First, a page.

Generally speaking, there are two main components to a classroom management plan. One part includes the rules for your class. The other part is made up by the procedures. Similar to a sensible eating plan that calls for limited protein or carbohydrates and as much leafy green vegetables as you want, a sensible classroom management plan calls for limited rules and as many procedures as necessary. However, knowing the difference between a rule and a procedure is important, especially if you hope your students follow along.
The image above attempts top help with this differentiation.
Rules establish boundaries. They are non-negotiable. Rules are universal in the sense that when subjected to contextual differences, they remain as relevant as in any other situation. A good example of a classroom rule might be, "At all times, we are respectful of one another." Breaking rules damages relationships which strikes at the core of an effective learning environment. The relationship may be between student and teacher or student and student. Either way, once such a break happens, it needs to be repaired - usually by some sort of action to be taken on the part of the person who broke the rule and under the direction of the teacher.
The number of rules in your class should be limited. Fewer rules are easier to remember and easier to reinforce. I usually suggest no more than 3 to 5 rules - enough for a student to count on one hand.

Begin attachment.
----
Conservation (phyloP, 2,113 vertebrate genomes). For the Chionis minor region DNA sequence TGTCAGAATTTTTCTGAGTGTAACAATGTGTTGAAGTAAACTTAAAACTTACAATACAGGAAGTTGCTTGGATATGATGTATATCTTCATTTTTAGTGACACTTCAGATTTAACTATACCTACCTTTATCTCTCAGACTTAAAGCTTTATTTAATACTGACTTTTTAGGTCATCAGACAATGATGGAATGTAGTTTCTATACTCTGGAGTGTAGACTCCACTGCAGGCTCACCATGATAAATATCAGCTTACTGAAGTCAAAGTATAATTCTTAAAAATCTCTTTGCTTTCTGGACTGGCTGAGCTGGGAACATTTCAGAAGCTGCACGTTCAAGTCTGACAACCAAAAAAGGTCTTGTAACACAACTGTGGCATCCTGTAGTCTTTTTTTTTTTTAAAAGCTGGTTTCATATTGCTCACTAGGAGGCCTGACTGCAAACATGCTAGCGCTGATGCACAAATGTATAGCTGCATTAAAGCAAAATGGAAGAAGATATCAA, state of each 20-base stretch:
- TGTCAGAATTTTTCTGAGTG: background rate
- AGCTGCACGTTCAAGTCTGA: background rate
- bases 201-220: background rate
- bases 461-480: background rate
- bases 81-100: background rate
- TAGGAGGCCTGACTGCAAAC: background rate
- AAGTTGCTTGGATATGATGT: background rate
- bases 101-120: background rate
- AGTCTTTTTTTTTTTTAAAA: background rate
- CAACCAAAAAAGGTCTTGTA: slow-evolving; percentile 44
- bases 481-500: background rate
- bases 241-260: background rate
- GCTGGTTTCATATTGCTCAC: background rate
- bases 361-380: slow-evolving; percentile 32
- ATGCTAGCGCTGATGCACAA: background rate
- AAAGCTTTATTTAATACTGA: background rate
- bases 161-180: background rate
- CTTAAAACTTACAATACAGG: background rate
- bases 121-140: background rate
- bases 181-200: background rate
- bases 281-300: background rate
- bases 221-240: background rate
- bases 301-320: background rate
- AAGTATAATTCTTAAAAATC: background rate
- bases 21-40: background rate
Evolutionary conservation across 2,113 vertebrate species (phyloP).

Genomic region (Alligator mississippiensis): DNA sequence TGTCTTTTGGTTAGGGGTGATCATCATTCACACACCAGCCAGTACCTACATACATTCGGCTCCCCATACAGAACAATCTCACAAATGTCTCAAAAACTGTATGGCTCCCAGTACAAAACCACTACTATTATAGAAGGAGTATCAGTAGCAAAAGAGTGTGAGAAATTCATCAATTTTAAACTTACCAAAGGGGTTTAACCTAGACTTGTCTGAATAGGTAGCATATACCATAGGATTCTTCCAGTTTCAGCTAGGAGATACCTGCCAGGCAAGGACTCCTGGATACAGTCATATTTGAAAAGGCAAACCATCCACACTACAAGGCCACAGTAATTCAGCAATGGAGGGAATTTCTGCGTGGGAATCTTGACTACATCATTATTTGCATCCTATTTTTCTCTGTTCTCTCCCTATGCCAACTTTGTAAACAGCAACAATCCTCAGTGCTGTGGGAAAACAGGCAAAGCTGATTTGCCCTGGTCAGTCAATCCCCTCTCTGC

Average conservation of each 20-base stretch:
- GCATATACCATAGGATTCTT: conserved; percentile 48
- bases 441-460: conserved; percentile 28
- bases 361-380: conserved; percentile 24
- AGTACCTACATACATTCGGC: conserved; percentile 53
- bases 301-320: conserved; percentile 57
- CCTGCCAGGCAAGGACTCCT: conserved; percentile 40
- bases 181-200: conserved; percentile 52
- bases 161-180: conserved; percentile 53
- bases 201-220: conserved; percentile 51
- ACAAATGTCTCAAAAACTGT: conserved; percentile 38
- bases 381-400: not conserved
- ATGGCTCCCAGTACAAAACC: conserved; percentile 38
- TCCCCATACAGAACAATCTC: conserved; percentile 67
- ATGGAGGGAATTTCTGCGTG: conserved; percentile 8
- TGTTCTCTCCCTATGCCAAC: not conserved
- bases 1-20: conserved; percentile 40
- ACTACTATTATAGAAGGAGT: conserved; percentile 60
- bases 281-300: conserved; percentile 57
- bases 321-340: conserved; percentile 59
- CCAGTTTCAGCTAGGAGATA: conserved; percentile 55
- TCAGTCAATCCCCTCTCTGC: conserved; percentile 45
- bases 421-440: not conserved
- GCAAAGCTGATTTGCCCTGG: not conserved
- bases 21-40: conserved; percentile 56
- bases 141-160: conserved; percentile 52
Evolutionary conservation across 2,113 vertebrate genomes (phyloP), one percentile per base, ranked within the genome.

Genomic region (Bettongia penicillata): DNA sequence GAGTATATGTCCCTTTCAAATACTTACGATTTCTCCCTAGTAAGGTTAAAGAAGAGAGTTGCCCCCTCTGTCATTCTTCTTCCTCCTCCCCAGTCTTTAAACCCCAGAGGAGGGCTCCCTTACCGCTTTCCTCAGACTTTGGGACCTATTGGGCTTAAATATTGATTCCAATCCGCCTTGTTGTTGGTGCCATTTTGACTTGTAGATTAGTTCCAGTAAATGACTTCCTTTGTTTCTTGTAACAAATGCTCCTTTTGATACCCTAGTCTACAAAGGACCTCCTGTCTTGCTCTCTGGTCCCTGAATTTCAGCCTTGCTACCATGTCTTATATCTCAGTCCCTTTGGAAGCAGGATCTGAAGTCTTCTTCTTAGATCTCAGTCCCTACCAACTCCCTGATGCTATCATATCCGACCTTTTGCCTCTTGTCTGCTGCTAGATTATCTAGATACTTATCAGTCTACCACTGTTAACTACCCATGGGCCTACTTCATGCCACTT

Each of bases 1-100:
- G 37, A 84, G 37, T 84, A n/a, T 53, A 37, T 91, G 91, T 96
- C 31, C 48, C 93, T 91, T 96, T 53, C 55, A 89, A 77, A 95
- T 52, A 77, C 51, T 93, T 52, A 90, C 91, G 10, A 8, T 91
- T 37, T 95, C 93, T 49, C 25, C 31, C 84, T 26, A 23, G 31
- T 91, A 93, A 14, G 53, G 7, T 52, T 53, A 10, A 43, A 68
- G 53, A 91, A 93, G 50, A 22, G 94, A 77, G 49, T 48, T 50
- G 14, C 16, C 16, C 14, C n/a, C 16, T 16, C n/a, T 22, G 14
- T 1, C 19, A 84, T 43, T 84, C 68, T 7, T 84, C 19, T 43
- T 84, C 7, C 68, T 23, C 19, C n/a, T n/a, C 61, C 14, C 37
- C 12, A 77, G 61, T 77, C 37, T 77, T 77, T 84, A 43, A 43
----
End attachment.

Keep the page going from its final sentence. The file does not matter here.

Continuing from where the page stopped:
Procedures are the salad in the classroom management "meal." You can have as much as you need to be full. Procedures establish clarity in the sense that they formalize the operations in a way that promotes efficiency. They also vary greatly based on the teacher and needs of the class. If you find that something is not working, procedures are more easily adjusted. With older students, establishing procedures can be a collective exercise with you leading a conversation about what works and what doesn't.
Violating procedure and breaking a rule should not prompt the same response. Procedural breaks might cause a brief slowing of efficiency or flow, but do not damage the essential relationships in the group. Reminders, both verbal and visual, help ensure that procedures are followed and why this is necessary. In addition, one of the benefits of students helping draft procedure is the increased chance for immediate understnading and "buy-in" - both of which greatly reduce the chances of procedural violations.
One last, and most important, suggestion: Make rule and procedural reviews a part of your yearly operational plan. Over time, rules and/or procedures that were once useful can become roadblocks.When evaluating rules and procedures, any item that seems to be getting in the way of establishing and/or nurturing a positive working relationship between teacher and student or studnet and student should be closely examined and either fixed or eliminated. In other words, if your rules and procedures are not enhancing the student experience, then why do they exist?
P.S. The same ideas about rules and procedures can work at home with your children, too.